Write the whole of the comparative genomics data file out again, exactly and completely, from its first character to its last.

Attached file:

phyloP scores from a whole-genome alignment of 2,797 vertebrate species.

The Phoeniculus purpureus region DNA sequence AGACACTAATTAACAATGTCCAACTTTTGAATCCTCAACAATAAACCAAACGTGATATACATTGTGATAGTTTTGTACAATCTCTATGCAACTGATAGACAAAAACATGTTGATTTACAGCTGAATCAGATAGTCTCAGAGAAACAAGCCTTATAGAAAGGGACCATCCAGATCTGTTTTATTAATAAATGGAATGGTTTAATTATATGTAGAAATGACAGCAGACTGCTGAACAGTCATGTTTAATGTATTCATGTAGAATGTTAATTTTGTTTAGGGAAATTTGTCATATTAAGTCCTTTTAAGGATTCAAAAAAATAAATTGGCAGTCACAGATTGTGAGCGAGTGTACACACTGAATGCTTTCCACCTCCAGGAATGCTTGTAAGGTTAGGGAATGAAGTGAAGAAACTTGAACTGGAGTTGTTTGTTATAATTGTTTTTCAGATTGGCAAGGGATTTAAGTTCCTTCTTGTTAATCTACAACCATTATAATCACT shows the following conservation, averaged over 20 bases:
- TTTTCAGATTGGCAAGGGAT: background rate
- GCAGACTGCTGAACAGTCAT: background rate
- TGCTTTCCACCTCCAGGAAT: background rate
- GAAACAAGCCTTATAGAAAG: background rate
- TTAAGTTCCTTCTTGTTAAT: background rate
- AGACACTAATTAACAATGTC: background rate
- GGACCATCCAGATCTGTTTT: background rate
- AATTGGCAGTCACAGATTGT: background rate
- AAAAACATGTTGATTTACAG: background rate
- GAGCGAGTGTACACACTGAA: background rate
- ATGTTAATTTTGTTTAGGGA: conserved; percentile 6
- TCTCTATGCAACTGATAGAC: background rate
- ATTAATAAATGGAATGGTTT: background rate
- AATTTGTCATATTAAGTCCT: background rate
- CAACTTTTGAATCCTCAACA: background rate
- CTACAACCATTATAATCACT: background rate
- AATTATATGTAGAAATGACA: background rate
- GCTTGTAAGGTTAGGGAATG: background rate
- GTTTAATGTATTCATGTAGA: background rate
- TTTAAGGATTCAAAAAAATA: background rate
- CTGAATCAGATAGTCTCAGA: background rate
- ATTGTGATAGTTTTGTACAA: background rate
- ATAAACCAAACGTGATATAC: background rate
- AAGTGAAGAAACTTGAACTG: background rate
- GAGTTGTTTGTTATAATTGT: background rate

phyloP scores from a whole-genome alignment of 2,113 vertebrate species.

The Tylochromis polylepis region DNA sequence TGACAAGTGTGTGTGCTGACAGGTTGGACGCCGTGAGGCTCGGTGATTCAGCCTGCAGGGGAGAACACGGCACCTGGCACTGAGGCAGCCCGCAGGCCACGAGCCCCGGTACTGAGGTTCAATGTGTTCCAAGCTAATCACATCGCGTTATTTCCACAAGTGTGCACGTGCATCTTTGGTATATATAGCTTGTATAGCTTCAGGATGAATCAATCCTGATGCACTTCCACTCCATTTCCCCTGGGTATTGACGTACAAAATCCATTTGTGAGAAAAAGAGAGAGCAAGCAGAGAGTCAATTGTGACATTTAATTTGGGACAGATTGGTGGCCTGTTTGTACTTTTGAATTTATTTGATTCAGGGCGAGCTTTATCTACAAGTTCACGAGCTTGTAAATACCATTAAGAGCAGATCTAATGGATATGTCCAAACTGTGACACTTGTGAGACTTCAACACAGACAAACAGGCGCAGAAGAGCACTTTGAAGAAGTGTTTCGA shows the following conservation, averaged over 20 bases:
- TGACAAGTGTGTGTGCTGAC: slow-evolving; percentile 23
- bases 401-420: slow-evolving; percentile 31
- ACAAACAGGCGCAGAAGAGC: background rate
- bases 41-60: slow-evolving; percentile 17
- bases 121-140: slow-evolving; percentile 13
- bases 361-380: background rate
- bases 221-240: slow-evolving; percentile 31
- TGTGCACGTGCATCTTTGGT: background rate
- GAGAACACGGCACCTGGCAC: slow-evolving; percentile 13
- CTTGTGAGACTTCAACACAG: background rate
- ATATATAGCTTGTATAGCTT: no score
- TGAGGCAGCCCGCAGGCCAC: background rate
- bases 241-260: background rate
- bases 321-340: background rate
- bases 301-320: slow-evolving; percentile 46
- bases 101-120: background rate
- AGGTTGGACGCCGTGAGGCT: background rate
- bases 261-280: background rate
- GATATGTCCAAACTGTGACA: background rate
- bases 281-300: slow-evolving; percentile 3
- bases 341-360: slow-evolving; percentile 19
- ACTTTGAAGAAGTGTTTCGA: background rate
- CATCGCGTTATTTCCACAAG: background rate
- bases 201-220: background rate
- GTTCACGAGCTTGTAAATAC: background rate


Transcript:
phyloP scores from a whole-genome alignment of 2,797 vertebrate species.

The Phoeniculus purpureus region DNA sequence AGACACTAATTAACAATGTCCAACTTTTGAATCCTCAACAATAAACCAAACGTGATATACATTGTGATAGTTTTGTACAATCTCTATGCAACTGATAGACAAAAACATGTTGATTTACAGCTGAATCAGATAGTCTCAGAGAAACAAGCCTTATAGAAAGGGACCATCCAGATCTGTTTTATTAATAAATGGAATGGTTTAATTATATGTAGAAATGACAGCAGACTGCTGAACAGTCATGTTTAATGTATTCATGTAGAATGTTAATTTTGTTTAGGGAAATTTGTCATATTAAGTCCTTTTAAGGATTCAAAAAAATAAATTGGCAGTCACAGATTGTGAGCGAGTGTACACACTGAATGCTTTCCACCTCCAGGAATGCTTGTAAGGTTAGGGAATGAAGTGAAGAAACTTGAACTGGAGTTGTTTGTTATAATTGTTTTTCAGATTGGCAAGGGATTTAAGTTCCTTCTTGTTAATCTACAACCATTATAATCACT shows the following conservation, averaged over 20 bases:
- TTTTCAGATTGGCAAGGGAT: background rate
- GCAGACTGCTGAACAGTCAT: background rate
- TGCTTTCCACCTCCAGGAAT: background rate
- GAAACAAGCCTTATAGAAAG: background rate
- TTAAGTTCCTTCTTGTTAAT: background rate
- AGACACTAATTAACAATGTC: background rate
- GGACCATCCAGATCTGTTTT: background rate
- AATTGGCAGTCACAGATTGT: background rate
- AAAAACATGTTGATTTACAG: background rate
- GAGCGAGTGTACACACTGAA: background rate
- ATGTTAATTTTGTTTAGGGA: conserved; percentile 6
- TCTCTATGCAACTGATAGAC: background rate
- ATTAATAAATGGAATGGTTT: background rate
- AATTTGTCATATTAAGTCCT: background rate
- CAACTTTTGAATCCTCAACA: background rate
- CTACAACCATTATAATCACT: background rate
- AATTATATGTAGAAATGACA: background rate
- GCTTGTAAGGTTAGGGAATG: background rate
- GTTTAATGTATTCATGTAGA: background rate
- TTTAAGGATTCAAAAAAATA: background rate
- CTGAATCAGATAGTCTCAGA: background rate
- ATTGTGATAGTTTTGTACAA: background rate
- ATAAACCAAACGTGATATAC: background rate
- AAGTGAAGAAACTTGAACTG: background rate
- GAGTTGTTTGTTATAATTGT: background rate

phyloP scores from a whole-genome alignment of 2,113 vertebrate species.

The Tylochromis polylepis region DNA sequence TGACAAGTGTGTGTGCTGACAGGTTGGACGCCGTGAGGCTCGGTGATTCAGCCTGCAGGGGAGAACACGGCACCTGGCACTGAGGCAGCCCGCAGGCCACGAGCCCCGGTACTGAGGTTCAATGTGTTCCAAGCTAATCACATCGCGTTATTTCCACAAGTGTGCACGTGCATCTTTGGTATATATAGCTTGTATAGCTTCAGGATGAATCAATCCTGATGCACTTCCACTCCATTTCCCCTGGGTATTGACGTACAAAATCCATTTGTGAGAAAAAGAGAGAGCAAGCAGAGAGTCAATTGTGACATTTAATTTGGGACAGATTGGTGGCCTGTTTGTACTTTTGAATTTATTTGATTCAGGGCGAGCTTTATCTACAAGTTCACGAGCTTGTAAATACCATTAAGAGCAGATCTAATGGATATGTCCAAACTGTGACACTTGTGAGACTTCAACACAGACAAACAGGCGCAGAAGAGCACTTTGAAGAAGTGTTTCGA shows the following conservation, averaged over 20 bases:
- TGACAAGTGTGTGTGCTGAC: slow-evolving; percentile 23
- bases 401-420: slow-evolving; percentile 31
- ACAAACAGGCGCAGAAGAGC: background rate
- bases 41-60: slow-evolving; percentile 17
- bases 121-140: slow-evolving; percentile 13
- bases 361-380: background rate
- bases 221-240: slow-evolving; percentile 31
- TGTGCACGTGCATCTTTGGT: background rate
- GAGAACACGGCACCTGGCAC: slow-evolving; percentile 13
- CTTGTGAGACTTCAACACAG: background rate
- ATATATAGCTTGTATAGCTT: no score
- TGAGGCAGCCCGCAGGCCAC: background rate
- bases 241-260: background rate
- bases 321-340: background rate
- bases 301-320: slow-evolving; percentile 46
- bases 101-120: background rate
- AGGTTGGACGCCGTGAGGCT: background rate
- bases 261-280: background rate
- GATATGTCCAAACTGTGACA: background rate
- bases 281-300: slow-evolving; percentile 3
- bases 341-360: slow-evolving; percentile 19
- ACTTTGAAGAAGTGTTTCGA: background rate
- CATCGCGTTATTTCCACAAG: background rate
- bases 201-220: background rate
- GTTCACGAGCTTGTAAATAC: background rate